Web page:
By MICHELLE SCHMIDT
“Having fun is one of the best ways kids learn,” said Bonnie Jakubos.
Jakubos performs with puppets and is co-owner of the Idaho Puppet Theater, performing Thursday, July 24 at the Lewiston City Library’s Read, Play, Learn program at Pioneer Park.
Today’s show, for example, celebrates the Wilderness Act of 1964, a historic event most young audience members — and likely some of their parents — won’t be familiar with. (Hint: It was the congressional act that preserved a number of wild, roadless areas, such as the Frank Church — River of No Return Wilderness.)
But not to worry: This show is not a historical documentary narrated by plush animals. Jakubos said it’s primarily a fun story made up of unique characters and songs, with small bits of learning thrown in. There’s Eagle and Trout, who, along with a few other friends, enact a story that entertains the audience and familiarizes them with the basics of the Wilderness Act.
“One of the things we’re trying to get across is that there are different types of wilderness,” Jakubos said.
The show includes Señor Serpiente, who represents the desert wilderness, and Boulder, the mountain goat, who represents the mountainous wilderness.
The show briefly describes the Wilderness Act in fable form and then the puppets continue with a show that lasts around 20 minutes. But the wilderness isn’t the only thing kids learn from this show.
“One of the things we talk about is universal values,” Jakubos said.
“It’s amazing what kids remember through a puppet show,” Jakubos said. “It might be something about an animal, it might be something about how to behave.”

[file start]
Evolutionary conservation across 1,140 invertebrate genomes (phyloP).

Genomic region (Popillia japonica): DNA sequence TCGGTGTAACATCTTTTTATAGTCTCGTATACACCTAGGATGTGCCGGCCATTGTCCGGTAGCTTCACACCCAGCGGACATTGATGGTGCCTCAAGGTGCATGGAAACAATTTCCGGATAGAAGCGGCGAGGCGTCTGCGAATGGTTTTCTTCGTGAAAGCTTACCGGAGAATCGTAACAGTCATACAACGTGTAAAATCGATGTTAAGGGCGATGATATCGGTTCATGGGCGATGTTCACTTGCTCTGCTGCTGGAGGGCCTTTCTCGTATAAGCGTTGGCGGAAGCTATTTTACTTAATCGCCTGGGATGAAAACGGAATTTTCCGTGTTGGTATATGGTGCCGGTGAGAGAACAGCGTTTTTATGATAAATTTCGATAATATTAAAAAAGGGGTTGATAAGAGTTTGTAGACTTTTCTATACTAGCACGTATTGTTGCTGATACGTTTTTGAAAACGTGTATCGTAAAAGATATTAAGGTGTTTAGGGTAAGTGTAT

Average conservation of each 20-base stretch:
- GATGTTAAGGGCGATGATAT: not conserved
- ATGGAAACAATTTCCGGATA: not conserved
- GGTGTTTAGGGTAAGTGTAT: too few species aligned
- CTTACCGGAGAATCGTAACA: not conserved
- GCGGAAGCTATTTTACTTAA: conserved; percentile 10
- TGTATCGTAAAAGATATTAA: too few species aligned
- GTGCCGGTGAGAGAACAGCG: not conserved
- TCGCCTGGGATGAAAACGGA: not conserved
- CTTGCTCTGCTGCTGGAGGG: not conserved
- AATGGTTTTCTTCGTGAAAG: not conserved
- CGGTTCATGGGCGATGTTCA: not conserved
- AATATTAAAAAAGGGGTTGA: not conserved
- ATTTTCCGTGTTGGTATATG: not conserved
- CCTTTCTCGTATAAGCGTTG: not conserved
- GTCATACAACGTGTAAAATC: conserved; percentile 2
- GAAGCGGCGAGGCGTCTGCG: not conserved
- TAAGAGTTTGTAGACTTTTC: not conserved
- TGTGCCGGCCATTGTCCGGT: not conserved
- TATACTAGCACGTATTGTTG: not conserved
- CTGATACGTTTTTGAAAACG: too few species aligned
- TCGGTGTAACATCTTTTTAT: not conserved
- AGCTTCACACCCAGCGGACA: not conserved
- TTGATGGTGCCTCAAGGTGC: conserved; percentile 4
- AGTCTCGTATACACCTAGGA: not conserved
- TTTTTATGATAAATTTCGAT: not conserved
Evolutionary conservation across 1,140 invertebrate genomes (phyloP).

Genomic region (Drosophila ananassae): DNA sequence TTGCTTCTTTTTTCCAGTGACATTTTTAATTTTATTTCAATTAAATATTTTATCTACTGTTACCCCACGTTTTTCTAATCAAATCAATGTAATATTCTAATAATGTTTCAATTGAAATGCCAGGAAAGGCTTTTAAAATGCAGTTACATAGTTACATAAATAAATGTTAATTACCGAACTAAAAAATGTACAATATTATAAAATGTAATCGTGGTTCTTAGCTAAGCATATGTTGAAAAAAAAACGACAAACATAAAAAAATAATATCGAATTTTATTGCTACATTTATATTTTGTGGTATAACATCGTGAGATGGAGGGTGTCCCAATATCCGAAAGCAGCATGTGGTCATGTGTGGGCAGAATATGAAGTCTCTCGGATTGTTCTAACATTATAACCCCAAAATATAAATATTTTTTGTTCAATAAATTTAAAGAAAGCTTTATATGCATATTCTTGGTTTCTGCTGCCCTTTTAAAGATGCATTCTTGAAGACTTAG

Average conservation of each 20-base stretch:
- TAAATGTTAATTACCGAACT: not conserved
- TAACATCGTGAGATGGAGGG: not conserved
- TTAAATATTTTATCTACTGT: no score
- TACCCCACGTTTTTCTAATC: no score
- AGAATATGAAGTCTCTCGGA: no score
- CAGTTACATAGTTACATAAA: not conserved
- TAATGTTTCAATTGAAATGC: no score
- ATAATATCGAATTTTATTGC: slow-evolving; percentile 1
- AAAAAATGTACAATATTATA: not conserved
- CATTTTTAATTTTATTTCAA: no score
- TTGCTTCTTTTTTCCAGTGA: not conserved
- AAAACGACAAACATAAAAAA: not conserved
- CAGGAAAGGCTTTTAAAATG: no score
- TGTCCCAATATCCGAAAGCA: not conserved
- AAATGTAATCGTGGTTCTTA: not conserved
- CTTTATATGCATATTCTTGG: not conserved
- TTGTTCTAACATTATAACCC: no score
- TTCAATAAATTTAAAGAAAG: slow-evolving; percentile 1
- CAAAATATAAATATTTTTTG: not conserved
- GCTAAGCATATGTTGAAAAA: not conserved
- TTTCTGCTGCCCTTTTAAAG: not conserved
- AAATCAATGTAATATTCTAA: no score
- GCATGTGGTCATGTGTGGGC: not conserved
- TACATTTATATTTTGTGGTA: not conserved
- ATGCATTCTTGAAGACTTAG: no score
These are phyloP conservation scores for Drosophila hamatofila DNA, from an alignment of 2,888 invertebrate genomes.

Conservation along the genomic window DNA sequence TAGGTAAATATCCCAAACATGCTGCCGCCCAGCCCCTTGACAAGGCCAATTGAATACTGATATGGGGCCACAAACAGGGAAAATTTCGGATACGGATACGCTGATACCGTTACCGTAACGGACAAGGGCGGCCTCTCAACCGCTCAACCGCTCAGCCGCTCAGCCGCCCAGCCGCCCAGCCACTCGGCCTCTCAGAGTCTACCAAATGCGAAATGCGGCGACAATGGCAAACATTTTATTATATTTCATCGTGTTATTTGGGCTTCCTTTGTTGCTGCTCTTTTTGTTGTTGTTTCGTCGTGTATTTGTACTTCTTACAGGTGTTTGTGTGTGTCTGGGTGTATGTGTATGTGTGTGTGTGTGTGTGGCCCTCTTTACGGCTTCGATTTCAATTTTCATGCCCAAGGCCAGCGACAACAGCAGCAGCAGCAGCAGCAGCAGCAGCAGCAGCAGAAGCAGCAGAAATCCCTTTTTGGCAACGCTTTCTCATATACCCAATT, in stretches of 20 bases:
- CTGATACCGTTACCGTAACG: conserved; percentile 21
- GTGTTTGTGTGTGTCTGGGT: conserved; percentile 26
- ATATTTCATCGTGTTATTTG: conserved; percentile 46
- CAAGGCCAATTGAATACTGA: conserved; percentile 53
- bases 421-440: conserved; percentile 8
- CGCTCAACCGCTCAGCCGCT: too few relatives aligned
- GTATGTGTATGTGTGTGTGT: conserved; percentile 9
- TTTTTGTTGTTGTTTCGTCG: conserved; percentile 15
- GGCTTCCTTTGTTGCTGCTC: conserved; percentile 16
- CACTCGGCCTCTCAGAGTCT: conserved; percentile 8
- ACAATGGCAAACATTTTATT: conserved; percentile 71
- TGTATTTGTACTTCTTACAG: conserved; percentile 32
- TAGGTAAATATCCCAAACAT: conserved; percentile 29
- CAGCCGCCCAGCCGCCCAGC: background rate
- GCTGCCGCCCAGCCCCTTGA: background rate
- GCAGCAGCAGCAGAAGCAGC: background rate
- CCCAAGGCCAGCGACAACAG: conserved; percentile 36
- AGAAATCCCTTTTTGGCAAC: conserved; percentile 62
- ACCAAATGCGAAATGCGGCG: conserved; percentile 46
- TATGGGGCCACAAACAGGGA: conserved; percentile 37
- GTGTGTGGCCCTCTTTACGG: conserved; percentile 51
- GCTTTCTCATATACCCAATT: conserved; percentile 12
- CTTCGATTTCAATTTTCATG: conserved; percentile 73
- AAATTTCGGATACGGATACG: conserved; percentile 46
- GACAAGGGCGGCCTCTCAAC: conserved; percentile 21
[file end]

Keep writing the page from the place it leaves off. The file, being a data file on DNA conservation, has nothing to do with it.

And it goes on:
So the shows aren’t lessons, per se, but they’ve been an effective tool for educating young audiences.
“A Song for Wilderness” was written this last year in honor of the 50th anniversary of the Wilderness Act. The show is being performed throughout the state of Idaho and into western Montana at various venues that are celebrating the event.
With experience in education, wildlife biology and natural history, Jakubos and her business partner, Kristin Fletcher, have co-written several shows for their animal puppets. Jakubos now lives in the Sandpoint area and Fletcher lives near Hailey in southern Idaho, enabling them to bring the show to a wider geographical range. They rarely perform together now, relying on trained volunteers who put on the show.
The idea for shows sprang from their friendship and mutual interests and the two have been writing shows since the late 1990s. Their first show took place at the Pocatello Zoo.
“We had no idea what to expect — would this go over? Wouldn’t it?” Jakubos said. But when the puppet narrator asked a question and the 50-some young audience members yelled back, she knew:
“Oh, OK, they like puppets.”
if you go
WHAT: “A Song for Wilderness” puppet show
WHEN: 10:30 a.m. Thursday, July 24
WHERE: Pioneer Park, 203 Fifth St., Lewiston
Schmidt can be contacted at email@example.com or at (208) 305-4578.